When Hannah Sessions and her husband Greg Bernhardt saw the blue rock ledge that stretched across the property of their future Salisbury, Vermont, farm, they knew they had found a home for their plans to make farmstead goat cheese.
Lifelong farmer Amy Forgues has always wanted to make farmstead cheese with her own milk. Now she's running one of the country's best sheep's milk creameries.
"You have this intense seasonality," farm owner Eric Glasgow explains. "There's a lot of people here for a brief window. Our focus was, 'what can we do to preserve the bounty of the farm to make it available to seasonal visitors?' Cheese was the obvious answer to that."
Mark and Gari Fischer, the owners of Woodcock Farm in Weston, Vermont, have embodied the spirit of artisan cheesemaking for 23 years. Now they want to pass the torch to the next generation of cheesemakers.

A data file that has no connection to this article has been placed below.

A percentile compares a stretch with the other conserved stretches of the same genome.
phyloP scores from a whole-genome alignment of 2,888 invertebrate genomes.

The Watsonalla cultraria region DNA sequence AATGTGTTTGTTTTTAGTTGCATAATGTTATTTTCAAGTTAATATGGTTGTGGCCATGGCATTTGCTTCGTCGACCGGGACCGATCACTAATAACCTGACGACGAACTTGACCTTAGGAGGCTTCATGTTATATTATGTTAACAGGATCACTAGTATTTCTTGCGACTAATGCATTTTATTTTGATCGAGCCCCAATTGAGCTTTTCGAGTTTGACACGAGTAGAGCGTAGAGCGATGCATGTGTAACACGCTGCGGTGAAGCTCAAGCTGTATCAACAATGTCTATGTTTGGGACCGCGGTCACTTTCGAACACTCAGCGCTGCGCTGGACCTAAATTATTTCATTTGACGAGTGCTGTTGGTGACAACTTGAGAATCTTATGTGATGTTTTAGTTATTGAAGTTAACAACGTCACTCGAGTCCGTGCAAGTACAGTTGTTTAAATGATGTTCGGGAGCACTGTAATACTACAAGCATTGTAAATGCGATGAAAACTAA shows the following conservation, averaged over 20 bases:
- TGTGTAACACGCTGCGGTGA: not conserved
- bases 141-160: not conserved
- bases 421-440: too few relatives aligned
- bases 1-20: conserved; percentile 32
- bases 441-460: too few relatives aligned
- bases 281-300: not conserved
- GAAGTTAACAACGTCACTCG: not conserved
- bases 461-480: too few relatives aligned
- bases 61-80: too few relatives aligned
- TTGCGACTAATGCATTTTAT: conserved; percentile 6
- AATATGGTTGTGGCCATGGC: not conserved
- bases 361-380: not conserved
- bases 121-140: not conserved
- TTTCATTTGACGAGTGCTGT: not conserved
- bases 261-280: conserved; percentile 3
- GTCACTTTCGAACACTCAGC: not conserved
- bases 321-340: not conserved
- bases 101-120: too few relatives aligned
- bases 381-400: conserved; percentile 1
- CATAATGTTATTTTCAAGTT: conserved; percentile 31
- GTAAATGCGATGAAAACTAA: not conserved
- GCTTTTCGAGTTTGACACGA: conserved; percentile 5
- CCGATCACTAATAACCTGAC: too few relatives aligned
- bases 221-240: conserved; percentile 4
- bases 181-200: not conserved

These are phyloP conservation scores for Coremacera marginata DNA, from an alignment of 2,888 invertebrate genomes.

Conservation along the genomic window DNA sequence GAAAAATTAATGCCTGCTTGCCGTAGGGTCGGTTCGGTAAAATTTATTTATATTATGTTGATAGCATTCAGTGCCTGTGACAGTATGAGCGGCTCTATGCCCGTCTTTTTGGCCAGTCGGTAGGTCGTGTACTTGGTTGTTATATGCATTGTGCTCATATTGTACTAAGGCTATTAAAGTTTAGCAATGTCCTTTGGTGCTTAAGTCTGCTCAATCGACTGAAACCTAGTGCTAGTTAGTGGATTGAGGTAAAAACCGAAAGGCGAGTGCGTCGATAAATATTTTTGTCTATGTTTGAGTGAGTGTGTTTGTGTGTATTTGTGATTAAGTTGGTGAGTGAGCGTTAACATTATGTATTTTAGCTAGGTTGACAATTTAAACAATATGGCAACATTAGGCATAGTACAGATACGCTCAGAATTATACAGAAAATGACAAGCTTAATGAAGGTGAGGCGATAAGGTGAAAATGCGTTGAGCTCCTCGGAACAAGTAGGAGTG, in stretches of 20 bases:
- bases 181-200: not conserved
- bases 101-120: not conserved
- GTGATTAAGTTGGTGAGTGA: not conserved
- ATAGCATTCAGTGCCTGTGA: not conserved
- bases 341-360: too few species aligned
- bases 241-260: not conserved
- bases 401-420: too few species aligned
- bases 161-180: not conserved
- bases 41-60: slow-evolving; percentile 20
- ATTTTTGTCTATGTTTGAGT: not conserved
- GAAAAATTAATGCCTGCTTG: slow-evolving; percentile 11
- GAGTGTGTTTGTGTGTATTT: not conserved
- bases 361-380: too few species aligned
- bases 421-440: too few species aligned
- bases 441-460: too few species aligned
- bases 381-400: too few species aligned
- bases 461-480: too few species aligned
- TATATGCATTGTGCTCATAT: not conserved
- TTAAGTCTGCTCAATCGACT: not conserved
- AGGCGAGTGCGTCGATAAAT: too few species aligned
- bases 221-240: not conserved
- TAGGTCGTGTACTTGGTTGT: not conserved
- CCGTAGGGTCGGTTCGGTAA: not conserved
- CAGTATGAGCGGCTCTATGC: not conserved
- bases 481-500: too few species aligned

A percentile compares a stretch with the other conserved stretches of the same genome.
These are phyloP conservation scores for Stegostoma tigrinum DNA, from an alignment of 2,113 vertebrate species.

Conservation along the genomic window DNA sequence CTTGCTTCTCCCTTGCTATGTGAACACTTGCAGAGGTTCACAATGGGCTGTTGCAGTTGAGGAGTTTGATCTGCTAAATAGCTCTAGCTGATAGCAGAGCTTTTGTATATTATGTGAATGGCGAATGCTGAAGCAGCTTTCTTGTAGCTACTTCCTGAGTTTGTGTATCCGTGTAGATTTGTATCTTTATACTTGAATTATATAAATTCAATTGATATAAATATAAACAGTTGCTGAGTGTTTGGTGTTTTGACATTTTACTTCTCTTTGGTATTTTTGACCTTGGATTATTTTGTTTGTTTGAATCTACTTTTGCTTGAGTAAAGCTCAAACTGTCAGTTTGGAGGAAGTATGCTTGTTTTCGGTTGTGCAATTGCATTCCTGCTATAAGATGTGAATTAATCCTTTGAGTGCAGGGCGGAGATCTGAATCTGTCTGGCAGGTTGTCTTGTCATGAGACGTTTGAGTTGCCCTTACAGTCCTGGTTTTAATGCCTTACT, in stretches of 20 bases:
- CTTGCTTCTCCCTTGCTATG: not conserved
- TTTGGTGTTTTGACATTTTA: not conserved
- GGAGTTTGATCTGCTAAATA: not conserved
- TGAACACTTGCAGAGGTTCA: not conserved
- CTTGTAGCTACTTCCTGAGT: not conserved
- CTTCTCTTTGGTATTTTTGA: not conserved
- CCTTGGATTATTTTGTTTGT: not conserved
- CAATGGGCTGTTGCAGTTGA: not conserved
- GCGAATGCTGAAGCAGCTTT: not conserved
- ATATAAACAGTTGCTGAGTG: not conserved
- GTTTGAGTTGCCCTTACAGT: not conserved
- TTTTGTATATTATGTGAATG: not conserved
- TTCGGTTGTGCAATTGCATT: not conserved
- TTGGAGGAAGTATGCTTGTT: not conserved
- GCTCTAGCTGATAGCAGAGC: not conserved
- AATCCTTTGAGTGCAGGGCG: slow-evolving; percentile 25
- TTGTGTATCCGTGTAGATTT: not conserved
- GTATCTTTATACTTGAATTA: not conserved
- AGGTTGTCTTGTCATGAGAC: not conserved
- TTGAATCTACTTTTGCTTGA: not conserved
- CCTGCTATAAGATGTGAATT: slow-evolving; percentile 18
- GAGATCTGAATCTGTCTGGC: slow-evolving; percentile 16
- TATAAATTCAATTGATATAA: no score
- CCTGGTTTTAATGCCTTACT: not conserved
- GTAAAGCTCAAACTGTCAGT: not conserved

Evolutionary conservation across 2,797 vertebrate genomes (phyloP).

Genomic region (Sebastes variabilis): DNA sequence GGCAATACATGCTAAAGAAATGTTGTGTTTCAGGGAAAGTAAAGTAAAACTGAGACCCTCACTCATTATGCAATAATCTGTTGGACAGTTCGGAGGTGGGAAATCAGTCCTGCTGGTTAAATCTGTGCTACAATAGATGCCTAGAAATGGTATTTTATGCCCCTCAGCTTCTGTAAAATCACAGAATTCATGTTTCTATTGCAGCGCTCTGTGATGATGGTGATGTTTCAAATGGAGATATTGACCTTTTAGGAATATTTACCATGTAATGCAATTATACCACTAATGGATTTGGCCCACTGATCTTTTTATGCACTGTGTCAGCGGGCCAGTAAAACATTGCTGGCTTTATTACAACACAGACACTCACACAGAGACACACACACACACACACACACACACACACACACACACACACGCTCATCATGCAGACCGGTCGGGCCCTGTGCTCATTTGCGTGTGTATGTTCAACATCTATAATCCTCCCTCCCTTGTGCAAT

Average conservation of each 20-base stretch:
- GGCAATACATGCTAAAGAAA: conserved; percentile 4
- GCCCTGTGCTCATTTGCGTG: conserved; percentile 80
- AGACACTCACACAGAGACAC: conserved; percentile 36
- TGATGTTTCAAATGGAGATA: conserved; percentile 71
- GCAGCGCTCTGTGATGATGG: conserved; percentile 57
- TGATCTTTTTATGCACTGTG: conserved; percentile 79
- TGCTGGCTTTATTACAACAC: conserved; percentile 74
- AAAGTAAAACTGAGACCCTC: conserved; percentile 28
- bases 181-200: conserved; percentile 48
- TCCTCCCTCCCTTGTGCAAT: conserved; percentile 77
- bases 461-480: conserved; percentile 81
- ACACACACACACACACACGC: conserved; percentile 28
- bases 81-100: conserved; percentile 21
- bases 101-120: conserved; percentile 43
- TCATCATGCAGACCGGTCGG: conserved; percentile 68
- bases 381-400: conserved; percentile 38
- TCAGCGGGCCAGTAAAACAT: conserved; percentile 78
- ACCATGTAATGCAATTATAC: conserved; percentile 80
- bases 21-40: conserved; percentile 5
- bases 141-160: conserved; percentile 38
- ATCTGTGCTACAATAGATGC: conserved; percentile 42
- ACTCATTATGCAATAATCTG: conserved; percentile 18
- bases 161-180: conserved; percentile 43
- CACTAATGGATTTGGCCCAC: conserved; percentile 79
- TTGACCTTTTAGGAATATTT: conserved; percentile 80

Boston Post Dairy is one of our favorite creameries in Vermont; a true family affair with a reputation for delicious firm and bloomy rind goat's milk cheese.
Most cheesemakers wind up bringing work home one way or another, but few do so as literally as Rebecca Velazquez, the co-owner of Barn First Creamery with her husband Merlin Backus.
Three medals from the American Cheese Society would be a feather in the cap of any cheesemaker. In Pete Messner's case, it's an affirmation of what we at Saxelby Cheesemongers have known for years—that he's a rapidly rising figure in the American cheese revolution!
Located in Reading, Vermont, Spring Brook Farm has been making delicious raw milk Alpine style cheeses since 2008. That cheese is a natural extension of their primary mission: a self-sustaining non-profit outdoor agrarian classroom for schoolchildren from urban backgrounds.
Sebastian von Trapp is the third generation to tend the land on this Vermont farmstead, and the first to turn to cheesemaking as a way to preserve a family legacy.
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